Mongolia is known as the Land of the Eternal Blue Sky, and its countryside boasts boundless plains with nary a person in sight.
You might think that's an experience impossible to replicate in bustling Singapore, but Beyond Expeditions founder Scott Tay is hoping to do just that.
Before the pandemic, the 29-year-old's boutique travel agency had organised trips to other locations such as Ladakh and Kazakhstan, but he tells AsiaOne that Mongolia holds a special place in his heart.
"It's true freedom when we are out of the capital and in the countryside," he enthuses. "The steppes, the grassland, the wilderness. It just seems endless."
With the pandemic making trips to Mongolia near impossible, Scott hatched the idea to bring a piece of Mongolia to Singapore by setting up a two-day-one-night yurt getaway.
"We want more people to be exposed to Mongolian culture and also the nomadic way of life," he tells us.
Make no mistake. This is no glamping experience.
Not only will participants get to sleep in a traditional yurt, sourced from the Embassy of Mongolia and decorated with furniture imported directly from Mongolia, they'll also learn basic survival skills and how to live in the wilderness.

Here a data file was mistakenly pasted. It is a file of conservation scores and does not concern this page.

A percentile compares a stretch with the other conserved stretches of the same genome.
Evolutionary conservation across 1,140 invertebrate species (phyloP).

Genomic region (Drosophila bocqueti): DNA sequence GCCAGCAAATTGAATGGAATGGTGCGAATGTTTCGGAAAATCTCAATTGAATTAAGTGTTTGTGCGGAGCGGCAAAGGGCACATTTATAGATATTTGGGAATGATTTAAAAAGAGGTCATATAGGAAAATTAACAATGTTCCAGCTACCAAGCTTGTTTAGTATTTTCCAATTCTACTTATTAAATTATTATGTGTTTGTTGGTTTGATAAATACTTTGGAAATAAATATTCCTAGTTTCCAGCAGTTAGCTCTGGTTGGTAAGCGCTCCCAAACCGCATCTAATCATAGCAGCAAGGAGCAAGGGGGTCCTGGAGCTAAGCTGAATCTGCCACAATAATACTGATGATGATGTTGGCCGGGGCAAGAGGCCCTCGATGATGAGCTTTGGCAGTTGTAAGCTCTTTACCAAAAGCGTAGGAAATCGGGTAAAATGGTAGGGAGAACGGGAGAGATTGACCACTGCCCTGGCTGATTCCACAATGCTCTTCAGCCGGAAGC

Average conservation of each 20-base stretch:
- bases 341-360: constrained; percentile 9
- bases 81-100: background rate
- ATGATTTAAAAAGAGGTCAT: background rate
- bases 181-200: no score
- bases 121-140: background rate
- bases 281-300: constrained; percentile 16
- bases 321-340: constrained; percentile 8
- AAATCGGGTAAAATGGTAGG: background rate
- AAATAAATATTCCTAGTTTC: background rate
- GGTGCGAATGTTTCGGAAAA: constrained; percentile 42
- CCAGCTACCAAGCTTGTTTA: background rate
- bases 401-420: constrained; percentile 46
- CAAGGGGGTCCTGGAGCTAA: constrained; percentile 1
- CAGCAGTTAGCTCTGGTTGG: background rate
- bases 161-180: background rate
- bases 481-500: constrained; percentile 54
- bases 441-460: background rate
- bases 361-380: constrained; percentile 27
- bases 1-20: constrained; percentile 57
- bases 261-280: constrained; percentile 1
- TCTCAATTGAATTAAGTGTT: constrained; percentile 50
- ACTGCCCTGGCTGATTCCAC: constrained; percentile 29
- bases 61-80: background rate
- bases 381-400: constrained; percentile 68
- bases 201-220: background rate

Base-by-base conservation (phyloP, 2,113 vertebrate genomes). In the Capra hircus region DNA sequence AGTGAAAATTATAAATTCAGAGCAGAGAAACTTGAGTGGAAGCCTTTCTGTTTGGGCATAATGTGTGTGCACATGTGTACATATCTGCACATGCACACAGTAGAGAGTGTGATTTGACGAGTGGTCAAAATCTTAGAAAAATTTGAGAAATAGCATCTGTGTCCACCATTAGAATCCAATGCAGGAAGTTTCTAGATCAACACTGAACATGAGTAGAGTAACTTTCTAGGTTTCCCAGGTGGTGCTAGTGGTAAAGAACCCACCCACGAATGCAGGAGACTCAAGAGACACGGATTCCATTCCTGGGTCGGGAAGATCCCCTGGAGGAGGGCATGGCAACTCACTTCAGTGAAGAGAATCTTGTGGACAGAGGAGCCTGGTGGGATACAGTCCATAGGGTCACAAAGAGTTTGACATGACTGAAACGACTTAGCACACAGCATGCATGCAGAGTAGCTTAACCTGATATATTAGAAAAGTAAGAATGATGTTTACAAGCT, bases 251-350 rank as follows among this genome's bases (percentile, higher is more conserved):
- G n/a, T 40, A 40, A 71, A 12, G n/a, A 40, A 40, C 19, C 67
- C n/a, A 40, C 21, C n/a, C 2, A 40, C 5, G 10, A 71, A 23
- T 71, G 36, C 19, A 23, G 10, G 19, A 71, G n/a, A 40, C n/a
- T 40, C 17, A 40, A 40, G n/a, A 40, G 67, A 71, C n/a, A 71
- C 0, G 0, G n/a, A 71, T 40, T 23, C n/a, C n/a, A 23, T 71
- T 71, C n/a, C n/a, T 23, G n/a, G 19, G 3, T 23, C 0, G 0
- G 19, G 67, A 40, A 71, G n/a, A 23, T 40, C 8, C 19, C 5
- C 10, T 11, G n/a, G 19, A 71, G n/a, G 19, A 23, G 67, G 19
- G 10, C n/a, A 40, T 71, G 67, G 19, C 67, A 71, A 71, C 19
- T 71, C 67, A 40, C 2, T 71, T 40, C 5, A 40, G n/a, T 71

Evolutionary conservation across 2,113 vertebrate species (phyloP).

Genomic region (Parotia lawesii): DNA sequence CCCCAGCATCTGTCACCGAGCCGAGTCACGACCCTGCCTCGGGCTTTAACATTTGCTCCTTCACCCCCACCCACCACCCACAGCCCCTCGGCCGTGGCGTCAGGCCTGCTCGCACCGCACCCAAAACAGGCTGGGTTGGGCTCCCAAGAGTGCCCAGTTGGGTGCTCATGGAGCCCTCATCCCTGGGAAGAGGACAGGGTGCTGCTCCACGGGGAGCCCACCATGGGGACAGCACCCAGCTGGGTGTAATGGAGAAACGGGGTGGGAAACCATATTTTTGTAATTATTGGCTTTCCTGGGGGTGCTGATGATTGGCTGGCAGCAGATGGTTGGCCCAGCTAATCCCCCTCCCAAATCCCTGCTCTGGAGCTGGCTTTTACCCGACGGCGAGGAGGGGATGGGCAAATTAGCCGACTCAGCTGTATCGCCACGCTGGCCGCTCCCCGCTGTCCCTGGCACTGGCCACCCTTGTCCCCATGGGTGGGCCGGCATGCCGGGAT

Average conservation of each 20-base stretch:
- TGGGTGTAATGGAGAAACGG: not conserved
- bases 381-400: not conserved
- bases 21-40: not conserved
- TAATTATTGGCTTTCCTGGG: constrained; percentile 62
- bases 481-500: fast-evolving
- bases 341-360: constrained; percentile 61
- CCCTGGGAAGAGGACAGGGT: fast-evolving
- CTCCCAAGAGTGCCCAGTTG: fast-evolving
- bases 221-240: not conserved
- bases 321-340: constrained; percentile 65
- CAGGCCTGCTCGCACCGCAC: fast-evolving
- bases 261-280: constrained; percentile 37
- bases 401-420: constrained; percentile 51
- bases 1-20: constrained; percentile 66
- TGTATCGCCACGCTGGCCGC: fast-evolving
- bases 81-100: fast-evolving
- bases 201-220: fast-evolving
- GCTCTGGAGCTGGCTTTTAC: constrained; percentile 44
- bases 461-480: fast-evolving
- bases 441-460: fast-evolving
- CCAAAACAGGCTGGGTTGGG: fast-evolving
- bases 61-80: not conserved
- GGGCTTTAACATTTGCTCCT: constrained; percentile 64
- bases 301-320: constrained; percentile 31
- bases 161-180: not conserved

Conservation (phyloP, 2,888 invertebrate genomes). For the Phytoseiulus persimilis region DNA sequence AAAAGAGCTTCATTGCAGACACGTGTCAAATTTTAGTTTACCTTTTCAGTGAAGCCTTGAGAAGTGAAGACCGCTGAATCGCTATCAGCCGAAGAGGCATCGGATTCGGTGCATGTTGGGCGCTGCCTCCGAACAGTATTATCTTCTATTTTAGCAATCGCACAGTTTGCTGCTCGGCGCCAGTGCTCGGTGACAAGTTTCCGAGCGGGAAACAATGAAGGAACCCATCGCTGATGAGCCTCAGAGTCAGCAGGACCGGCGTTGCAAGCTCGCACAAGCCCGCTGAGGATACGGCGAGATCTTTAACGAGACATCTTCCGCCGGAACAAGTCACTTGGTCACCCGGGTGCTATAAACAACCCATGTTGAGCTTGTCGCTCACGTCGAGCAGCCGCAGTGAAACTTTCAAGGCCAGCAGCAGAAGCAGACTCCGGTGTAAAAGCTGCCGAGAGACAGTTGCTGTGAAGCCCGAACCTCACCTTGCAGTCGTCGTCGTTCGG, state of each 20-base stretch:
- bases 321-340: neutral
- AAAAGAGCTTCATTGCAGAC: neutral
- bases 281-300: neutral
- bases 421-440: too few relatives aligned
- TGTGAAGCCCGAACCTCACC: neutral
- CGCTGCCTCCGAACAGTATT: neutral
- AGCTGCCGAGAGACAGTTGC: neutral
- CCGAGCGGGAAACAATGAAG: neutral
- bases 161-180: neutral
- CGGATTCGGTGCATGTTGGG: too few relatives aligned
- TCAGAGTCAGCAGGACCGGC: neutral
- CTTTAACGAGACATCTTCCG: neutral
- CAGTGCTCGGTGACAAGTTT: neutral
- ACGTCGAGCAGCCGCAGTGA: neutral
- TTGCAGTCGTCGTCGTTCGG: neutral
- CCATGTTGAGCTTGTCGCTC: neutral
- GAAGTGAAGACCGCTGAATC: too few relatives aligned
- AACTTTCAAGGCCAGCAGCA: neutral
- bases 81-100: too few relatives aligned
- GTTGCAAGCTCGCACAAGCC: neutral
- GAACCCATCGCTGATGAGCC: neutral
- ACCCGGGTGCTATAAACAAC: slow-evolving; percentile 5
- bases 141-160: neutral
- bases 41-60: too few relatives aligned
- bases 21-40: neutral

Think firewood chopping, woodfire cooking, and even building their own makeshift shelter.
Scott also hopes to impart "little cool, fun facts" about Mongolian culture. For example, whistling in yurt is frowned upon because it's a taboo. Within the yurt, you're also only allowed to walk in a clockwise direction.
But rest assured — the yurt, set up in the northern part of Singapore, still has modern amenities such as lights and a portable air-con.
While it was only launched recently, the overnight experience took about five months to put together, says Scott.
The yurt looks pristine and Insta-worthy now, but when he first took it out of storage some five months ago, it was in a state of disrepair, he recalls.
"It was in a very, very bad condition. When the Mongolians saw it, they were shocked.
"It was infested with cockroaches, the cloth was stained very badly and there were lots of holes as well that needed to be patched up."
The furniture took another two months to ship in from Mongolia, and cost about $6,000 in all.
But with some work, the yurt — complete with Scott's own souvenirs from his travels and a deel (traditional Mongolian clothing) — now looks perfectly cosy and wouldn't look out of place on Mongolia's steppes.
And if you're not up for the full camping experience, but still want to enjoy the space, stay tuned for more updates. Scott says his team may offer the yurt as an event space and photoshoot location in the near future.
He adds: "We want more people who are stuck in Singapore, especially Singaporeans who travelled a lot before Covid-19, to experience a piece of Mongolia."
To register for the yurt getaway, click here.